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Welspun Branches Out

Mumbai, India — Welspun Industries is moving aggressively to broaden its product range.

India's powerhouse towel manufacturer earlier this month began shipping its first orders for sheet sets — but already executives envision a future that includes rugs and top-of-bed products, which would make the mill more of a one-stop shop for buyers.

The company's new sheeting facility in Anjar has the capacity to produce 5.5 million sheet sets annually, backed up by 57,700 spindles. The plant can manufacturer thread counts from 180 to 1,000 and handles bleach, dyed, printed, embroidered, flannel and yarn-dye constructions. It also can produce a variety of blends, including those employing cotton, silk, modal and linen, with various types of finishes, according to the company.

"The greatest advantage is the continuous bleaching and continuous dyeing, so there is no batch-to-batch inconsistency," said Anurag Sharma, senior vice president of marketing. "The cut-and-sew operation is almost 90 percent automated, so there is uniformity in stitching from sheet to sheet. Up to the folding process, there is minimal human handling."

Although Welspun expects its heaviest concentration of sheet business to fall in the 300- to 500-count constructions, Sharma said, it is pursuing programs ranging from the mass market to department stores. The target market for the operation is the United States.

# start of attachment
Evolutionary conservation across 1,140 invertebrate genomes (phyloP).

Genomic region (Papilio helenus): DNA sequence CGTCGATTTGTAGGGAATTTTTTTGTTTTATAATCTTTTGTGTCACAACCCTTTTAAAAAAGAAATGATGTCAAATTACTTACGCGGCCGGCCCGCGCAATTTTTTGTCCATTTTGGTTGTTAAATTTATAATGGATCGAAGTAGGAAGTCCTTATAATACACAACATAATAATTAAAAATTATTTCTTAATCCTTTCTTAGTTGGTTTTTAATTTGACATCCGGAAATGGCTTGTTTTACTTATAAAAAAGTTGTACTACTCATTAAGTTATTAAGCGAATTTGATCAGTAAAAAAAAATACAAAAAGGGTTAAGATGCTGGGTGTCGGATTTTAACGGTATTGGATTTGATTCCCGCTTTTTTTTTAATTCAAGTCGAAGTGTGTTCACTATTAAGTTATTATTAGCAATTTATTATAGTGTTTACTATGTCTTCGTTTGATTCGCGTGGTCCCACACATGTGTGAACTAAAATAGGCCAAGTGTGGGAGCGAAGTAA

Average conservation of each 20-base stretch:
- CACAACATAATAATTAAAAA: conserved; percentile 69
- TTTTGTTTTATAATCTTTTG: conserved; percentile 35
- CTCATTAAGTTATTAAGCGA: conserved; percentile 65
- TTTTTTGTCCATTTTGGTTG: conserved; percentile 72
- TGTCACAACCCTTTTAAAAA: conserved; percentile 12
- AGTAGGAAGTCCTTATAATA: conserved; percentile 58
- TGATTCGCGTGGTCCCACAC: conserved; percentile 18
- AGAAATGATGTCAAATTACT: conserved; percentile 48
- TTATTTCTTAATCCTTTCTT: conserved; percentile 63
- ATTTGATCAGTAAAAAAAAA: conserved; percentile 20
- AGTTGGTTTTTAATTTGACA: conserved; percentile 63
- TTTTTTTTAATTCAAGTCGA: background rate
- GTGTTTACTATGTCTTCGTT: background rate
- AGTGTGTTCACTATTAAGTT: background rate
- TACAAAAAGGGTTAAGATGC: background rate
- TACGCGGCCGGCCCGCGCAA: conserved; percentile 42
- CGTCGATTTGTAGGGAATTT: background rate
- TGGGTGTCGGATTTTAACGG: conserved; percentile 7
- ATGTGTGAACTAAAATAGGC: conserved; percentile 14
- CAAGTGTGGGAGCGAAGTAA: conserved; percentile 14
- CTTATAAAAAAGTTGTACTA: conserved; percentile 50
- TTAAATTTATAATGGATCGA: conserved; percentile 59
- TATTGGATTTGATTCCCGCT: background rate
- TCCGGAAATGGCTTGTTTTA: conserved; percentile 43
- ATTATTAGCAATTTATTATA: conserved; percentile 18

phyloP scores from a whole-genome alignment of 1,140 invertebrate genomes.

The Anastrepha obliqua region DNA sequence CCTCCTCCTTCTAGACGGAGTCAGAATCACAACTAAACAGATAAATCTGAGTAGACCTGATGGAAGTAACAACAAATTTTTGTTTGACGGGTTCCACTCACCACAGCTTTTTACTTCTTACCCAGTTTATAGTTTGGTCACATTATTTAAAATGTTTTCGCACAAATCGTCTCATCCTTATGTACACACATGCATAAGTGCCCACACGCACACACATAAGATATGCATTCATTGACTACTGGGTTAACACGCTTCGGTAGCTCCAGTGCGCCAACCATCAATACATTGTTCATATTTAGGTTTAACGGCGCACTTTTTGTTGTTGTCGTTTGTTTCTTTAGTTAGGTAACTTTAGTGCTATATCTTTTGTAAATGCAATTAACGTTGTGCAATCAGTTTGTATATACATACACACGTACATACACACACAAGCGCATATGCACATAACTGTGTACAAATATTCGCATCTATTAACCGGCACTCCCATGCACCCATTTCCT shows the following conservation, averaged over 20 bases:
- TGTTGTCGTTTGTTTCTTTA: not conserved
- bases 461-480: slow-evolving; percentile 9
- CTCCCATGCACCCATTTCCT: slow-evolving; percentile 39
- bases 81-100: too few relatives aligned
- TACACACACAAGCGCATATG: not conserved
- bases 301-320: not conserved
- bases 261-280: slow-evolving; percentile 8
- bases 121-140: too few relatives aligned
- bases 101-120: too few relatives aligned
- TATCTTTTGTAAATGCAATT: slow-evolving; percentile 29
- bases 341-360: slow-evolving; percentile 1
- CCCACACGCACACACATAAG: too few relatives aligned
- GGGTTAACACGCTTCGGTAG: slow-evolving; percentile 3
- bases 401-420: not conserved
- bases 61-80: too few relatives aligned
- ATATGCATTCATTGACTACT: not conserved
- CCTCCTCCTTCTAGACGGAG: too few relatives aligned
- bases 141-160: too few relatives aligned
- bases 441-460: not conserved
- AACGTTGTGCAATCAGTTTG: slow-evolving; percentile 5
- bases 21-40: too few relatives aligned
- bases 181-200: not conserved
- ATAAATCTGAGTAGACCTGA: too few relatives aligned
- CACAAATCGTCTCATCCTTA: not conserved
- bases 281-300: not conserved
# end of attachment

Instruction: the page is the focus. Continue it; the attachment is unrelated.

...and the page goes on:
Top-of-bed product is coming "very soon," he said. But another priority is the rug business, beginning with bath rugs to coordinate with Welspun's towel programs.

"We are very seriously looking at rugs. Probably in the next four to five months. We're going to open to some sort of strategic alliance," he added.

Welspun also recently beefed up its towel plant in Anjar, doubling capacity to more than 23,000 metric tons annually.

"Worldwide, we are finding existing capacities that are redundant or not modernizing," Sharma said.

In addition, Welspun's New York office is relocating to a larger showroom at 295 Fifth Ave. in advance of next month's New York Home Textiles Market. The new location in room 820 is triple the size of the previous showroom. Sharma will join the office permanently later this year, he said.

Charles Gaenslen, executive vice president and chief operating officer for the U.S. business, pointed to the changes as emblematic of Welspun's commitment to the market.

"There's been a serious investment made in India. The company also has the awareness that it's not enough just to invest in the machinery; it's also necessary to invest here in the front end," he said.

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